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Mining power status confirmed

THE LATEST list of major Australian minerals and energy projects confirms Western Australia’s status as the nation’s mining powerhouse.

It also has the State in prime position to seize a rich slice of the expected growth in world minerals and energy demand for the medium term.

The Australian Bureau of Agricultural and Resource Economics’ latest major project list – produced every six months – reveals there are 173 major mineral and energy projects, worth an estimated $93.63 billion, planned for Australia.

While it is recognised that not all of these projects will get off the ground, at $19.88 billion, the total value of 53 genuinely committed projects is the highest in five years.

WA has so far accounted for three of Australia’s six major mining developments to come on-line from April to October this year.

In that period in excess of $415 million was spent in WA on the completion of BHP Billiton’s Area C iron ore mine in the Pilbara, Mt Gibson’s Tallering Peak iron ore mine in the Mid West and Jubilee Mine’s Cosmos Deeps nickel mine near Leinster.

Of the 53 committed projects, 22 are located in WA – almost double the nearest State’s contribution – Queensland with 13.

An estimated $7.4 billion will be spent completing WA’s project quota.

Despite only 10 major mining projects getting off the ground in Australia this year, compared to 20 in 2002, ABARE analysts remain up beat about the outlook for the Australian minerals and energy sector.

Releasing the major projects list last week, ABARE executive director Brian Fisher said that with 28 new major projects recently added to the list – a relatively large number compared with earlier years – it was an indication of renewed investment in the mining sector.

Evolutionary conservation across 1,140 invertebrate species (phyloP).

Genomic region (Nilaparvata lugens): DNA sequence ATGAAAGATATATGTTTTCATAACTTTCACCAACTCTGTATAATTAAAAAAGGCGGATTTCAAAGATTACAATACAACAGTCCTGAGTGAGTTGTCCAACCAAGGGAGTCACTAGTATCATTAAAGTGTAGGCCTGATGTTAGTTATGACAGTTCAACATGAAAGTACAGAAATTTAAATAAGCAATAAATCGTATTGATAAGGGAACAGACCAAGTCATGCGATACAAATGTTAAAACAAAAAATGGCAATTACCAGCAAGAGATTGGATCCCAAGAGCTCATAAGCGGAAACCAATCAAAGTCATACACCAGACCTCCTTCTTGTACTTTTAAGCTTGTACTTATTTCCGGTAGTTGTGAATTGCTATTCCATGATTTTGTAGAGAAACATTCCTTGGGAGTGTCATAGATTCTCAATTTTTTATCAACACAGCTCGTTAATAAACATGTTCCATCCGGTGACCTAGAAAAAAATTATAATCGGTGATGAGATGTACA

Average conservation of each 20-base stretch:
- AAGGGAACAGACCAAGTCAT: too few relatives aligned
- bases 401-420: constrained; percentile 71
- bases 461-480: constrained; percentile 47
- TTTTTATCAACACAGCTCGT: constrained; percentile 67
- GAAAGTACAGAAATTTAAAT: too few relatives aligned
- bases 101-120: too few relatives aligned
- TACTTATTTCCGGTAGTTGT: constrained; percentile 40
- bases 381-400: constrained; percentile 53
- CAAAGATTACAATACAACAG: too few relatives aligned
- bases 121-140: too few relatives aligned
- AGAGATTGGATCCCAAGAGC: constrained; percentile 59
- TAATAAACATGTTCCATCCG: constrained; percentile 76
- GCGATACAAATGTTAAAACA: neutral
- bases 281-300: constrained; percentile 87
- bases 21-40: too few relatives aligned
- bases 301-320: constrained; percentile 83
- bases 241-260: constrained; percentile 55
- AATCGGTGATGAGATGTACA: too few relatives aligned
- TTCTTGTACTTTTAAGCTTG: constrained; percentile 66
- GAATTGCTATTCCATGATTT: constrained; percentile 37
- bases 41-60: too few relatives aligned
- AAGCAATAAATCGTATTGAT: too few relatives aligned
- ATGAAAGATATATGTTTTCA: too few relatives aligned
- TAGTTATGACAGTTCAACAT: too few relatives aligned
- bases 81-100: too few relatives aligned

An interesting point about the report is the fact the list only includes major products.

While most of the major developments – minimum capital expenditure of $40 million – are in the petroleum, coal, iron ore and gold industries, there are a significant number of minor expansions and projects coming on-line that do not make ABARE’s list.

Most of these are also located in WA.

Nickel is one commodity where recent gains in the price have encouraged minor expansions of existing mines or shelved projects to come back on-line as well as the planning of larger nickel projects.

However, despite much of the report being good news for the mining sector, there was also a warning.

The report says most of the expected growth implicit in ABARE’s list of planned projects is underpinned by mineral exploration expenditure of the past decade.

“The mining sector’s ability to grow and expand its contribution to the economy in the medium to long term depends “critically” on the amount of investment in minerals exploration,” the report says.

Encouragingly, Australia’s exploration expenditure rose by 13 per cent to $1.73 billion this year, representing a substantial turn around on 2002’s 11 per cent fall.

Of the increase, Petroleum exploration lead the way rising by 13 per cent to $995 million, followed by spending on exploration for gold which was up 14 per cent to $378 million while base metals exploration rose by seven per cent to $142 million.

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